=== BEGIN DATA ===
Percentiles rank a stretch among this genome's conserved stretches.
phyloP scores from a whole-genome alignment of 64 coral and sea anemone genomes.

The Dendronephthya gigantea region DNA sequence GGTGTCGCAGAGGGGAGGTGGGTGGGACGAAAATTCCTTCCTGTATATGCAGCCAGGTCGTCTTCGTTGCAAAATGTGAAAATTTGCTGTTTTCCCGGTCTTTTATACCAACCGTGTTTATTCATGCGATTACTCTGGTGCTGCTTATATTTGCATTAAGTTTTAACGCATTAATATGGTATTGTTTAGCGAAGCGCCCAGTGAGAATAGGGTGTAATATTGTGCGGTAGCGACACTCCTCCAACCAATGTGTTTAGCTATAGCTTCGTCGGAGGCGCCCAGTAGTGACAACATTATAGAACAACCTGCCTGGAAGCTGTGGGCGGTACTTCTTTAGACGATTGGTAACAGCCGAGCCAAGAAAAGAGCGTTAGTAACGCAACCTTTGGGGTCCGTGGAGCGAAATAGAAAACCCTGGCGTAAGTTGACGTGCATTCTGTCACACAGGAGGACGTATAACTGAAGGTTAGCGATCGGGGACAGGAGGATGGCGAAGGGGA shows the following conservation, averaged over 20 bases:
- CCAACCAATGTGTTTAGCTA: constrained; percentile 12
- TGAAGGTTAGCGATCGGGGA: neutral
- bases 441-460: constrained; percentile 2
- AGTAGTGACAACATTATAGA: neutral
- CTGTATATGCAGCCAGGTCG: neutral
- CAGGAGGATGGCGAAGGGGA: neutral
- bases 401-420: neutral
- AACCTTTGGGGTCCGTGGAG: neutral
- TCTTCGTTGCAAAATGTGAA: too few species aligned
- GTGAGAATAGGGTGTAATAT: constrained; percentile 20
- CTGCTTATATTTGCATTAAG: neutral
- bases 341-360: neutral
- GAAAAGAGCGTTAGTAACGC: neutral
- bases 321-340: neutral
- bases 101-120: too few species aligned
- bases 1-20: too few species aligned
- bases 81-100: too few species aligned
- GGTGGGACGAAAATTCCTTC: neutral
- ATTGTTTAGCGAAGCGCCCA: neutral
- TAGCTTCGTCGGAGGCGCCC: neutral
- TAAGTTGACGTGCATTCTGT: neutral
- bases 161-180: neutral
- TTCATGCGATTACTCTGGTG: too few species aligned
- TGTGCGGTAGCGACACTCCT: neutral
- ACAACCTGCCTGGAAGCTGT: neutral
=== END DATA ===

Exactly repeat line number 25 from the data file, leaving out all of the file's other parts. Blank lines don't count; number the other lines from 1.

- bases 161-180: neutral